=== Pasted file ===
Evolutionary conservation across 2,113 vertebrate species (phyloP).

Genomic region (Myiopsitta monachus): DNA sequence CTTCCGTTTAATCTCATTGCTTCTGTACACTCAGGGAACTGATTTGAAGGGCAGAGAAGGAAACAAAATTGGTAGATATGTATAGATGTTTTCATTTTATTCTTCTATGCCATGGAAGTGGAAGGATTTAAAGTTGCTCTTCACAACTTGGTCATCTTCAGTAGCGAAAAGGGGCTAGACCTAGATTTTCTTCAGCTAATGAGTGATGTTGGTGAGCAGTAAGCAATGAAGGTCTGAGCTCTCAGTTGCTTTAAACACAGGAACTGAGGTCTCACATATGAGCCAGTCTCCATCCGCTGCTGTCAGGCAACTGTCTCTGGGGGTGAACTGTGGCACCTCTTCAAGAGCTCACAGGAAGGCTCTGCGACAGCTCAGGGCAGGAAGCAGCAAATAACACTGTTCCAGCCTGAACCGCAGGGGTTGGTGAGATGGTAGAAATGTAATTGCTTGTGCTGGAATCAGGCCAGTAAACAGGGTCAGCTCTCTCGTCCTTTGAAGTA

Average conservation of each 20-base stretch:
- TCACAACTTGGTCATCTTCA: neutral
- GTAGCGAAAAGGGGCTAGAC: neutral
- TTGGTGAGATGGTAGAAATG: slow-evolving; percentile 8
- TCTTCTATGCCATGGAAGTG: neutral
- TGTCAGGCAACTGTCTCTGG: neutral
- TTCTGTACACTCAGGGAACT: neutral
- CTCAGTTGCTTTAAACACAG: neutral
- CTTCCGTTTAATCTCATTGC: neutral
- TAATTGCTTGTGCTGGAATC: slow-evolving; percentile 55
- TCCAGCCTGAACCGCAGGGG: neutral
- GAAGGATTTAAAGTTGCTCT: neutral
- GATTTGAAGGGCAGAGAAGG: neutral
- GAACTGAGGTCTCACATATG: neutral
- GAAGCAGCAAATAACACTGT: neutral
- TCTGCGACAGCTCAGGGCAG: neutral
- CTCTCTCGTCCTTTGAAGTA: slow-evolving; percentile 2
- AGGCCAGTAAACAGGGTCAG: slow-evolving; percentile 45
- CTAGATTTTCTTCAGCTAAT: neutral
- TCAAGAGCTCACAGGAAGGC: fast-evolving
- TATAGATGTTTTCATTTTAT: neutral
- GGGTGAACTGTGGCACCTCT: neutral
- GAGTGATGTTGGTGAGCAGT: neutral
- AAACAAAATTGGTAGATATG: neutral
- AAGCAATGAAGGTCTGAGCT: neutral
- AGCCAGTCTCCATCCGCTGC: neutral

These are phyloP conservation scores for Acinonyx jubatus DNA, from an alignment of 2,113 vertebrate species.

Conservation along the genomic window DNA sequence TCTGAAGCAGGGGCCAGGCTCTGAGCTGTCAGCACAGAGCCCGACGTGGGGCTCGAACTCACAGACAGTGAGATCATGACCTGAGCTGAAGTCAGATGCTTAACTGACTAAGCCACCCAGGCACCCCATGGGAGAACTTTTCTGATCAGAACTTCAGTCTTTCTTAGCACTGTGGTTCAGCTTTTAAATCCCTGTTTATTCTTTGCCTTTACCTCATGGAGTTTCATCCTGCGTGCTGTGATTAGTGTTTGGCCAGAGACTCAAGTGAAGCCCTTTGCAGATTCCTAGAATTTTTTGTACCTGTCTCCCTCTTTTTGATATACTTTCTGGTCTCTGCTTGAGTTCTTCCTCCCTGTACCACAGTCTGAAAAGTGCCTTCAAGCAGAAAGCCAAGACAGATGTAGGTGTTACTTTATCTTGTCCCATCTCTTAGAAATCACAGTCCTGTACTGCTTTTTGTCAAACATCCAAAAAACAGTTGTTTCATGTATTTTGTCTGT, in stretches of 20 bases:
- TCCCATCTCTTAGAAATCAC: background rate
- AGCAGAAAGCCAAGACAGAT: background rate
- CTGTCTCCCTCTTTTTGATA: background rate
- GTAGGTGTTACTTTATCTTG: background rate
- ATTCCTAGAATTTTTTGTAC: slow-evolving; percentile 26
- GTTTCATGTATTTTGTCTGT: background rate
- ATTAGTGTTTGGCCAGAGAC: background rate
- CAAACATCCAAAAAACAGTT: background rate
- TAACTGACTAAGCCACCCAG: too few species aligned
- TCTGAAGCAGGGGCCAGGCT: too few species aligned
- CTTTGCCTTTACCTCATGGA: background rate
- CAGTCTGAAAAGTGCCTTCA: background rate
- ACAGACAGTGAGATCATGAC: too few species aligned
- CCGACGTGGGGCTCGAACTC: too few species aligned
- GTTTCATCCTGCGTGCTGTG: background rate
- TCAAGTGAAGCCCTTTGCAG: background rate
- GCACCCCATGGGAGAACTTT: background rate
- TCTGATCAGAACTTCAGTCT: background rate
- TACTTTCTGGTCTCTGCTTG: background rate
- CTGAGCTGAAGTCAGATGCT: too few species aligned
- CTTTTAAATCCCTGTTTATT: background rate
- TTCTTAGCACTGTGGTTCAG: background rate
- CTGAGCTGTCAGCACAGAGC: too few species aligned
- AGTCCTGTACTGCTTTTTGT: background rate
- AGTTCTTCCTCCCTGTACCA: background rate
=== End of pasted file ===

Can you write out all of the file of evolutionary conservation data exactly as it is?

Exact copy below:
Evolutionary conservation across 2,113 vertebrate species (phyloP).

Genomic region (Myiopsitta monachus): DNA sequence CTTCCGTTTAATCTCATTGCTTCTGTACACTCAGGGAACTGATTTGAAGGGCAGAGAAGGAAACAAAATTGGTAGATATGTATAGATGTTTTCATTTTATTCTTCTATGCCATGGAAGTGGAAGGATTTAAAGTTGCTCTTCACAACTTGGTCATCTTCAGTAGCGAAAAGGGGCTAGACCTAGATTTTCTTCAGCTAATGAGTGATGTTGGTGAGCAGTAAGCAATGAAGGTCTGAGCTCTCAGTTGCTTTAAACACAGGAACTGAGGTCTCACATATGAGCCAGTCTCCATCCGCTGCTGTCAGGCAACTGTCTCTGGGGGTGAACTGTGGCACCTCTTCAAGAGCTCACAGGAAGGCTCTGCGACAGCTCAGGGCAGGAAGCAGCAAATAACACTGTTCCAGCCTGAACCGCAGGGGTTGGTGAGATGGTAGAAATGTAATTGCTTGTGCTGGAATCAGGCCAGTAAACAGGGTCAGCTCTCTCGTCCTTTGAAGTA

Average conservation of each 20-base stretch:
- TCACAACTTGGTCATCTTCA: neutral
- GTAGCGAAAAGGGGCTAGAC: neutral
- TTGGTGAGATGGTAGAAATG: slow-evolving; percentile 8
- TCTTCTATGCCATGGAAGTG: neutral
- TGTCAGGCAACTGTCTCTGG: neutral
- TTCTGTACACTCAGGGAACT: neutral
- CTCAGTTGCTTTAAACACAG: neutral
- CTTCCGTTTAATCTCATTGC: neutral
- TAATTGCTTGTGCTGGAATC: slow-evolving; percentile 55
- TCCAGCCTGAACCGCAGGGG: neutral
- GAAGGATTTAAAGTTGCTCT: neutral
- GATTTGAAGGGCAGAGAAGG: neutral
- GAACTGAGGTCTCACATATG: neutral
- GAAGCAGCAAATAACACTGT: neutral
- TCTGCGACAGCTCAGGGCAG: neutral
- CTCTCTCGTCCTTTGAAGTA: slow-evolving; percentile 2
- AGGCCAGTAAACAGGGTCAG: slow-evolving; percentile 45
- CTAGATTTTCTTCAGCTAAT: neutral
- TCAAGAGCTCACAGGAAGGC: fast-evolving
- TATAGATGTTTTCATTTTAT: neutral
- GGGTGAACTGTGGCACCTCT: neutral
- GAGTGATGTTGGTGAGCAGT: neutral
- AAACAAAATTGGTAGATATG: neutral
- AAGCAATGAAGGTCTGAGCT: neutral
- AGCCAGTCTCCATCCGCTGC: neutral

These are phyloP conservation scores for Acinonyx jubatus DNA, from an alignment of 2,113 vertebrate species.

Conservation along the genomic window DNA sequence TCTGAAGCAGGGGCCAGGCTCTGAGCTGTCAGCACAGAGCCCGACGTGGGGCTCGAACTCACAGACAGTGAGATCATGACCTGAGCTGAAGTCAGATGCTTAACTGACTAAGCCACCCAGGCACCCCATGGGAGAACTTTTCTGATCAGAACTTCAGTCTTTCTTAGCACTGTGGTTCAGCTTTTAAATCCCTGTTTATTCTTTGCCTTTACCTCATGGAGTTTCATCCTGCGTGCTGTGATTAGTGTTTGGCCAGAGACTCAAGTGAAGCCCTTTGCAGATTCCTAGAATTTTTTGTACCTGTCTCCCTCTTTTTGATATACTTTCTGGTCTCTGCTTGAGTTCTTCCTCCCTGTACCACAGTCTGAAAAGTGCCTTCAAGCAGAAAGCCAAGACAGATGTAGGTGTTACTTTATCTTGTCCCATCTCTTAGAAATCACAGTCCTGTACTGCTTTTTGTCAAACATCCAAAAAACAGTTGTTTCATGTATTTTGTCTGT, in stretches of 20 bases:
- TCCCATCTCTTAGAAATCAC: background rate
- AGCAGAAAGCCAAGACAGAT: background rate
- CTGTCTCCCTCTTTTTGATA: background rate
- GTAGGTGTTACTTTATCTTG: background rate
- ATTCCTAGAATTTTTTGTAC: slow-evolving; percentile 26
- GTTTCATGTATTTTGTCTGT: background rate
- ATTAGTGTTTGGCCAGAGAC: background rate
- CAAACATCCAAAAAACAGTT: background rate
- TAACTGACTAAGCCACCCAG: too few species aligned
- TCTGAAGCAGGGGCCAGGCT: too few species aligned
- CTTTGCCTTTACCTCATGGA: background rate
- CAGTCTGAAAAGTGCCTTCA: background rate
- ACAGACAGTGAGATCATGAC: too few species aligned
- CCGACGTGGGGCTCGAACTC: too few species aligned
- GTTTCATCCTGCGTGCTGTG: background rate
- TCAAGTGAAGCCCTTTGCAG: background rate
- GCACCCCATGGGAGAACTTT: background rate
- TCTGATCAGAACTTCAGTCT: background rate
- TACTTTCTGGTCTCTGCTTG: background rate
- CTGAGCTGAAGTCAGATGCT: too few species aligned
- CTTTTAAATCCCTGTTTATT: background rate
- TTCTTAGCACTGTGGTTCAG: background rate
- CTGAGCTGTCAGCACAGAGC: too few species aligned
- AGTCCTGTACTGCTTTTTGT: background rate
- AGTTCTTCCTCCCTGTACCA: background rate